“It’s not anything like what we thought it would look like last year,” says Ingram, “It’s very much derived from the QEP, but now that it’s started to take shape, it’s also changing form. It’s really an idea that requires patience. The whole idea of ‘Rome wasn’t built in a day.’ It’s this concept that’s being built upon more and more as we learn about our community and the difference we want to make.”

The idea made its official debut this fall at the Freshman Assembly and was met with considerable interest. The original class involves around 10 people, but about 40 members of the class of 2014 expressed interest in being a part of this project.  This may seem small, but according to Ingram, that is all you need. “It really boils down to a few committed people,” says Ingram. “But that’s really all it takes to make a difference.”

Mutual Benefits from Service-Learning

Brandon Bowman, Senior at WKU and Communications Liaison on The $100 Solution™ Board of Directors, encourages students to "blow service out of the water."

Brandon Bowman, Senior at WKU and Communications Liaison on The $100 Solution™ Board of Directors, encourages students to "blow service out of the water."

What started out as a class project turned into a lifestyle for WKU Senior Brandon Bowman. Studying Corporate Organization and Communication and Public Relations in the Honors College, Bowman took the course Community Approach to Service-Learning that challenged him to make a difference in the Bowling Green community. His group decided to teach English as a Second Language to a Hispanic family in a mobile home community and fell in love with service-learning. Although this was Bowman’s first experience with service-learning, it laid the foundation for his involvement now with The $100 Solution™ and other community and campus endeavors.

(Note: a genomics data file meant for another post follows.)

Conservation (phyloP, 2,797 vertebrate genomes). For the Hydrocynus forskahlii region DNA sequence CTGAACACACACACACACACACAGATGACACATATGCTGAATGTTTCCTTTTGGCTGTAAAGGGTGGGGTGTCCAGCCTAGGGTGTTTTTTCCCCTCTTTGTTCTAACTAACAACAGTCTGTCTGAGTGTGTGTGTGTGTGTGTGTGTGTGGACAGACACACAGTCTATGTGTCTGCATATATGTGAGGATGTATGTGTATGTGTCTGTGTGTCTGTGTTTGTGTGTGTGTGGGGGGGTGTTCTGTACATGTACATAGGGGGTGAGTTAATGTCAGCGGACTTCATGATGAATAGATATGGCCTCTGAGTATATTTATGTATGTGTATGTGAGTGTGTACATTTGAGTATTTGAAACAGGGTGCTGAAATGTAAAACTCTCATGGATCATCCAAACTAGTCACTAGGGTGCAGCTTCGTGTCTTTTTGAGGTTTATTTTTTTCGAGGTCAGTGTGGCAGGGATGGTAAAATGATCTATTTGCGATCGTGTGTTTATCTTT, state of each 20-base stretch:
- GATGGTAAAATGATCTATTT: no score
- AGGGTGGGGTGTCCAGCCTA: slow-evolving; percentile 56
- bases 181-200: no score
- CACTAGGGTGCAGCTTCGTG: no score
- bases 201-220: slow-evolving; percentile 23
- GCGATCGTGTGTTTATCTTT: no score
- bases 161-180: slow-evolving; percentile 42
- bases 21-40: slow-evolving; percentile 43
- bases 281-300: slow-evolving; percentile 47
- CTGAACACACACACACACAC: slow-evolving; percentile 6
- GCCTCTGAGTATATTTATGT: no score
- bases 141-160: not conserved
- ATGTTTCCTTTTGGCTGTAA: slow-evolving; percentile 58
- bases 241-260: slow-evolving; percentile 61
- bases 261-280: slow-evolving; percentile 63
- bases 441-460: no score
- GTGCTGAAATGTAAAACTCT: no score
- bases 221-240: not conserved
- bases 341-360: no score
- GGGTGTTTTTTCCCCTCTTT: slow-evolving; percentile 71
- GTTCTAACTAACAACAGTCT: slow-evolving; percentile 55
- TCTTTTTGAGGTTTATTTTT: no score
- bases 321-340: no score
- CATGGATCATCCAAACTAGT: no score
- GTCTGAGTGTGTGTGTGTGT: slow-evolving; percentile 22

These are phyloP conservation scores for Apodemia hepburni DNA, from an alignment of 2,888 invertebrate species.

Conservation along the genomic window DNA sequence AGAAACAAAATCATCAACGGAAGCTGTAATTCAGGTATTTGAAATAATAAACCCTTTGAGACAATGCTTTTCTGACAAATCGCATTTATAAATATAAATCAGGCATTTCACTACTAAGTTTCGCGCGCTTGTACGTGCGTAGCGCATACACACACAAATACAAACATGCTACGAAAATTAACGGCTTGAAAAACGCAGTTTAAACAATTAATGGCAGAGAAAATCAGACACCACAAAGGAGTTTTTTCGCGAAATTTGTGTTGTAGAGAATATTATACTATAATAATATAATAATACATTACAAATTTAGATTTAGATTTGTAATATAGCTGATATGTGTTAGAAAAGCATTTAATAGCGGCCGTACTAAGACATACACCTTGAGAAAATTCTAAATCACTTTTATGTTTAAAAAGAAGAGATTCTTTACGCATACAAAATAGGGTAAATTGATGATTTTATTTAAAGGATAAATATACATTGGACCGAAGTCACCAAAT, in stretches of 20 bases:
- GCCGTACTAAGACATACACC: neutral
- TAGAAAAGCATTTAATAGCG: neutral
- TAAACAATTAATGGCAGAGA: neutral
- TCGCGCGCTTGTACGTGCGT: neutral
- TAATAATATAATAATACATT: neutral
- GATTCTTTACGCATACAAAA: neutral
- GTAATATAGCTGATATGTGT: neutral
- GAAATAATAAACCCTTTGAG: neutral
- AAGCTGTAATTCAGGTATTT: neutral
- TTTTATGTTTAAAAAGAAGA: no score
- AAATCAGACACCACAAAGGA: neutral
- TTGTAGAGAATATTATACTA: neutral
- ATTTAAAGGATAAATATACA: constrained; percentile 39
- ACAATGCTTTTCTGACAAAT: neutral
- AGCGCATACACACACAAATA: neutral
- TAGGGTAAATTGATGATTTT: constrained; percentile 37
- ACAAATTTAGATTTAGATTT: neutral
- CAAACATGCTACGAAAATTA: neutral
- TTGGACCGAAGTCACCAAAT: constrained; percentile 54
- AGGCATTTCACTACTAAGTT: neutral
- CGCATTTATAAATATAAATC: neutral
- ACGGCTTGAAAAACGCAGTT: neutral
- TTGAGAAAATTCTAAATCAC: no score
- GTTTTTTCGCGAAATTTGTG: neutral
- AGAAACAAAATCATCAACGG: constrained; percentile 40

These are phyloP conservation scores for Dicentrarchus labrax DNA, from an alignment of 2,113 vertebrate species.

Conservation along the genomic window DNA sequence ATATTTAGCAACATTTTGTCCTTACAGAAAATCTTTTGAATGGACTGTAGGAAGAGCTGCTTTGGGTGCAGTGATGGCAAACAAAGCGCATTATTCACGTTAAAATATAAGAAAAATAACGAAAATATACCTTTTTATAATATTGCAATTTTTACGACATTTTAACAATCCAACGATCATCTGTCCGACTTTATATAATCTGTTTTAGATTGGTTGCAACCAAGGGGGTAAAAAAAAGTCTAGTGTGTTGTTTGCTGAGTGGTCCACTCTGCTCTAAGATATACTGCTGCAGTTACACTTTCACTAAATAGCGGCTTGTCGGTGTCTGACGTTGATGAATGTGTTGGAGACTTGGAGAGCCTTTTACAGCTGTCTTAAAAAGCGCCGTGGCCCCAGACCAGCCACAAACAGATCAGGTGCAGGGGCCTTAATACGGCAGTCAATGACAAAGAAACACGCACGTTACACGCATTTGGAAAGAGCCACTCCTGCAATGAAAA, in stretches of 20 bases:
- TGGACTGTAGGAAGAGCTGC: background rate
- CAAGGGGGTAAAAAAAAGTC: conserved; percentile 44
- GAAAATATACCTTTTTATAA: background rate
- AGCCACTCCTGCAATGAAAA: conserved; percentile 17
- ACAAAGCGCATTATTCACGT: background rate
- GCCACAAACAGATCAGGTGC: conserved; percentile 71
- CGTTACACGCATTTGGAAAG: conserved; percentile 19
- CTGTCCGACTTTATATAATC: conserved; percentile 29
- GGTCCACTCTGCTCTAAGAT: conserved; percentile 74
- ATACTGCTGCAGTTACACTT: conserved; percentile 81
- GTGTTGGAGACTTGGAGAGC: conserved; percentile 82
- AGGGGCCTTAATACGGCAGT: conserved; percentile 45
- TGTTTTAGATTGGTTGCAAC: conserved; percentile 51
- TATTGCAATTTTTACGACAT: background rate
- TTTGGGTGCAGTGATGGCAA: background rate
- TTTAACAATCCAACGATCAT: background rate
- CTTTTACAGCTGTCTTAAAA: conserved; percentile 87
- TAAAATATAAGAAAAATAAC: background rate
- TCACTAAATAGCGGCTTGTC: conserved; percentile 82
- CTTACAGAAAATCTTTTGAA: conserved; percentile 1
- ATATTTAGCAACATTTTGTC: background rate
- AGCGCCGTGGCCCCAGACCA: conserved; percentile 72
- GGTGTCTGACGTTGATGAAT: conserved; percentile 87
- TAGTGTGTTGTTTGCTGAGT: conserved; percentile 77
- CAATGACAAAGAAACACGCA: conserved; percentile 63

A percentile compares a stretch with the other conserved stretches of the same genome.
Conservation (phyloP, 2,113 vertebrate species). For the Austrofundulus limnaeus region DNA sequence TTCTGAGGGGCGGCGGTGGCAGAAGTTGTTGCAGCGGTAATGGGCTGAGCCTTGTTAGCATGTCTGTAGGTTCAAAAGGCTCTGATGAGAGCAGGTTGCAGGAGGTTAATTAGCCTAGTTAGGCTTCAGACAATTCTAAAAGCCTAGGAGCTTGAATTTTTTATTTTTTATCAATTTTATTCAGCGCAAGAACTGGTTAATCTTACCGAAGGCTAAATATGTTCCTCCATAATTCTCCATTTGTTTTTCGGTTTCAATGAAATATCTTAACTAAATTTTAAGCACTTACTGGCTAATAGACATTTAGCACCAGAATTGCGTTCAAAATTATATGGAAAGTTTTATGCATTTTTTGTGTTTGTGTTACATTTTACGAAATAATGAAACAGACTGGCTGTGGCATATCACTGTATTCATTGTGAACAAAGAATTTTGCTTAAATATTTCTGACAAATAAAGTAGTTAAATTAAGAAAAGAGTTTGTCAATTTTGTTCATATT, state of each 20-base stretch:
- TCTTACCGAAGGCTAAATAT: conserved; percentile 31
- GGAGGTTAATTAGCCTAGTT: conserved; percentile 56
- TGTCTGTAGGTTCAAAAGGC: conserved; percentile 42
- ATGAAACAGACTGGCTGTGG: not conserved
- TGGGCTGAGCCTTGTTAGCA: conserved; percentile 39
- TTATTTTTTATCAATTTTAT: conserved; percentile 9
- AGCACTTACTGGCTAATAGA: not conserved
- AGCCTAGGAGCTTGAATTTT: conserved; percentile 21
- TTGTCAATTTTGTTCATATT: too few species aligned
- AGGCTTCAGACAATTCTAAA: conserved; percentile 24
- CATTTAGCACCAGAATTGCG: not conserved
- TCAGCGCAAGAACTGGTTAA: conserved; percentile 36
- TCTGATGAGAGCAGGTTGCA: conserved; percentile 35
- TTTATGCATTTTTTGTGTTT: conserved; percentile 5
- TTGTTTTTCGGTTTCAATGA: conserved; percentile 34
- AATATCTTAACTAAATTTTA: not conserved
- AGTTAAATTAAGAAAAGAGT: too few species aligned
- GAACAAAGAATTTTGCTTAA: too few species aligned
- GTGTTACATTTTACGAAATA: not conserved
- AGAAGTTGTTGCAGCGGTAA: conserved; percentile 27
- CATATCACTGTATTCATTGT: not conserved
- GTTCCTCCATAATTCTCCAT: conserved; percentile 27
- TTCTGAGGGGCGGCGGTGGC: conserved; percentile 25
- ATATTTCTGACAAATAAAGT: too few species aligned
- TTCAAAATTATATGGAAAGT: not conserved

Bowman holds the Communications Liaison position on The $100 Solution™ Board of Directors, which is a program that affects communities world-wide by initiating change through the ideas of students who want to make a difference in a community with only $100. He is also involved with Phi Gamma Delta (FIJI), campus ministries, Navitas, and the Alumni Association.

These experiences gave Bowman skills that he will use for years to come both in his personal life and in his future career. He has been given the opportunity to write bylaws, recruit new members and advisors, and assist in creating a strategic development plan.

“Before, community service was good, but now it’s empowering for both parties,” Bowman said. “I’ve learned a lot by helping others learn and my values have been shaped. Mowing a lawn for someone is nice, but when you add meaning, that’s when you learn and grow.”

Bowman believes that service-learning and student engagement are necessary for growth. He shows this through the organizations he is involved in and he strives to “do things well and be hyper-involved, while giving it all you’ve got.”

“Blow service out of the water,” Bowman said in encouragement to students to find and do something that challenges them. He urges students to seek the advice of other people and use all of the resources that college students have available to them, such as passion, time, advisors, and peers. Bowman’s advice to students who have trouble finding their own project is to create a team and brainstorm together.

“Where you are deficient, someone else is more than efficient,” said Bowman. “Mutually beneficial relationships work together to make it happen. They are learning from each as a community.”

To think that only the community is being served is false, according to Bowman. He has experienced the process and realized that being involved in community service is a life change. Bowman discussed how there should be an inspiration of the heart and the utilization of students’ skills.

“When I walk out of college, I want to know that everything I did was worth it,” said Bowman. “I want to know I used my time efficiently. It may have taken a lot of time, physical energy, and resources, but when you pay it forward, someone else will carry it on. It will grow. Inspiration and vision grows exponentially.”